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Some Organising principles for the treatment of sexual offending Dr Adam Carter Trent Study Day July 2013.

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Presentation on theme: "Some Organising principles for the treatment of sexual offending Dr Adam Carter Trent Study Day July 2013."— Presentation transcript:

1 Some Organising principles for the treatment of sexual offending Dr Adam Carter Trent Study Day July 2013

2 Presentation outline  Consider the contents of contemporary treatment programmes for tertiary prevention  Look at extent treatment programmes confirm to evidence-based principles  Speculations on discrepancy between evidence and practice  Outline a proposed model of change and expand on organising principles that could underline treatment  Conclude how the overall framework may develop new generation of treatment programmes

3 Key references  Mann, R.E. & Carter, A. J. (2012). Organising principles for the treatment of sexual offending. In B. Wischka, W. Pecher & H. van der Boogaart (Eds)., Behandlung von Straftätern: Sozialtherapie, Maßregelvollzug, Sicherungsverwahrung [Offender treatment: Social Therapy, Special Forensic Hospitals, and Indeterminate Imprisonment]. Centaurus.  A Bio-psycho-social theory of sexual offending, Mann & Carter, in preparation.  Ideas formed over 2 years during design of new suite of treatment programmes in NOMS with people working in the field

4 Current treatment approaches  ‘What works’ literature - benefits to adopting a treatment approach (McGuire, 2002)  Meta-analysis of treatment programmes show small but overall effect of treatment (Lösel & Schmucker, 2005)  Treatment of sexual offending remains one of the more controversial corners of offender rehabilitation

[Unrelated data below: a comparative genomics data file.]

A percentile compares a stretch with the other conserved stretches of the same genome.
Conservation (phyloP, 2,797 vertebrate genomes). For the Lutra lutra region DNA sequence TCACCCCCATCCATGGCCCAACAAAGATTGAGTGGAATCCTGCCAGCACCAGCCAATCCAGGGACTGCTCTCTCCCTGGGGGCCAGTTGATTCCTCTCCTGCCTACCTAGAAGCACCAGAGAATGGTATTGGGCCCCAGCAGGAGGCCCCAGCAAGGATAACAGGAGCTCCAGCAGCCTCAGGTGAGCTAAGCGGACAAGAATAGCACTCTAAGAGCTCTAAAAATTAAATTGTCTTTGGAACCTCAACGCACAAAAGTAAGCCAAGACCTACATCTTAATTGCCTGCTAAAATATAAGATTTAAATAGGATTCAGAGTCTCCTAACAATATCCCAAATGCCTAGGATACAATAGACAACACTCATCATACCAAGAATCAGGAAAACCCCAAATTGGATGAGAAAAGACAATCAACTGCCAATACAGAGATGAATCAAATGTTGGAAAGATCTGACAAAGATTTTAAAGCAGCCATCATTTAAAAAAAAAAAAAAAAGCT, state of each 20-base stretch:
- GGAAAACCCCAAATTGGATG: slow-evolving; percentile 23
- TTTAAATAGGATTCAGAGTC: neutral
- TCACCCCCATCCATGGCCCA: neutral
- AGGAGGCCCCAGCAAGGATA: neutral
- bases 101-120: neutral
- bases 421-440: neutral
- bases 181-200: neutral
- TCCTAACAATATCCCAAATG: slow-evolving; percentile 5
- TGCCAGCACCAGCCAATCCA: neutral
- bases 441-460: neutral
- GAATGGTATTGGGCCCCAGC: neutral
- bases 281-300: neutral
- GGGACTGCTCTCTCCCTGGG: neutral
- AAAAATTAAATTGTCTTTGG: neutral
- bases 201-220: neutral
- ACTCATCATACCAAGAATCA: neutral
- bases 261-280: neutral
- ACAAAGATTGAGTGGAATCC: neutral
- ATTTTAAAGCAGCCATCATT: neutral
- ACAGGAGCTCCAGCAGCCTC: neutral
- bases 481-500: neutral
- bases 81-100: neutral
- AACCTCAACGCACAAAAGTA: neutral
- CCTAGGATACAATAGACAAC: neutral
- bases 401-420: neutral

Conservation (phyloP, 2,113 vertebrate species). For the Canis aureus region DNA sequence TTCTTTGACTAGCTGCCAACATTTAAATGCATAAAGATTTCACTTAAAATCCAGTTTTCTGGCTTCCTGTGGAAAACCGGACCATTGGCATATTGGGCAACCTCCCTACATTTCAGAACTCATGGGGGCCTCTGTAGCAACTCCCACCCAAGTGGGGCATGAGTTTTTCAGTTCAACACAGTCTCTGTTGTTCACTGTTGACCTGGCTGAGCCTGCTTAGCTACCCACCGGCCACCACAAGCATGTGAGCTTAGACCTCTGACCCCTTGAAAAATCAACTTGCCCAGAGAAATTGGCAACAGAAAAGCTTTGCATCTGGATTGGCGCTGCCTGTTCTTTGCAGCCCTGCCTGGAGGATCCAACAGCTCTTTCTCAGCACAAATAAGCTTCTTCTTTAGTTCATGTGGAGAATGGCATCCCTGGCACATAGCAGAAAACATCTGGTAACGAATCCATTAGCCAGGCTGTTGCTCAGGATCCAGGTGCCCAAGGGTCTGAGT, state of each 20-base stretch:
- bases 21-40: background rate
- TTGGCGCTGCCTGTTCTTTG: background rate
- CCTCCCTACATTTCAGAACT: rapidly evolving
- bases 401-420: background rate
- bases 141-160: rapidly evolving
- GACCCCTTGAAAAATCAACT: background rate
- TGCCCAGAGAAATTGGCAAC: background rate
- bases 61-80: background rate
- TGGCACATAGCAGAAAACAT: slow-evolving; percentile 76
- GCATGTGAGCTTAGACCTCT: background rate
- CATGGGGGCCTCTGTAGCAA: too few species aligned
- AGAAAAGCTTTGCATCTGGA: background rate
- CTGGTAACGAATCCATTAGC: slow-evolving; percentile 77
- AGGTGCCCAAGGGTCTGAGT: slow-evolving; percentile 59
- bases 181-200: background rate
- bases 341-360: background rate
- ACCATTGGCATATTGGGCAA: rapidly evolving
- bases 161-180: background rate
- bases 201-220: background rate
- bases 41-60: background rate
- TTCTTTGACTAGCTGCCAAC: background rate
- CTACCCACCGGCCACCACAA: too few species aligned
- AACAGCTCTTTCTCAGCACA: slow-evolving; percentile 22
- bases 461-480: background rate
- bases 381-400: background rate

5 Current treatment approaches cont.  Principles of risk, need and responsivity constitute the most strongly evidenced approach to reducing recidivism (Andrews & Bonta, 2006)  Risk Needs Responsivity model - applicable to treatment of sexual offending (Hanson, Bourgon, Helmus & Hodgson, 2009)  Absence of commitment to these principles – sometimes GLM favoured instead  However – GLM and RNR should be seen as complimentary  Many programmes not compatible with RNR either

6 Criminogenic needs  Sexual preoccupation  Any deviant sexual interest  Offence supportive attitudes  Emotional congruence with children  Lack of intimacy  Lifestyle impulsivity  Poor cognitive problem solving  Resistance to rules  Grievance & hostility  Negative social influences (Mann, Hanson & Thornton, 2010)

7 Protective factors  Healthy sexuality  Constructive occupation (including employment)  Motivation to desist  Hope  Agency  Positive identity  An intimate relationship  Healthy social support (a place within a group)  Sobriety  Being believed in (Maruna, 2010)

8 Current practice (US) >80% programmes (McGrath et al, 2010)  Offense responsibility  Victim empathy  Intimacy skills  Social skills  Not criminogenic  Criminogenic  Not criminogenic

9 Current practice (Canada) >80% of programs  Intimacy skills  Victim empathy  Emotional regulation  Criminogenic  Not criminogenic  Criminogenic

10 Current practice (England/Wales prison)  Attitude reconstruction  Victim empathy  Self regulation (emotional regulation, intimacy, problem- solving)  Weakly criminogenic  Not criminogenic  Criminogenic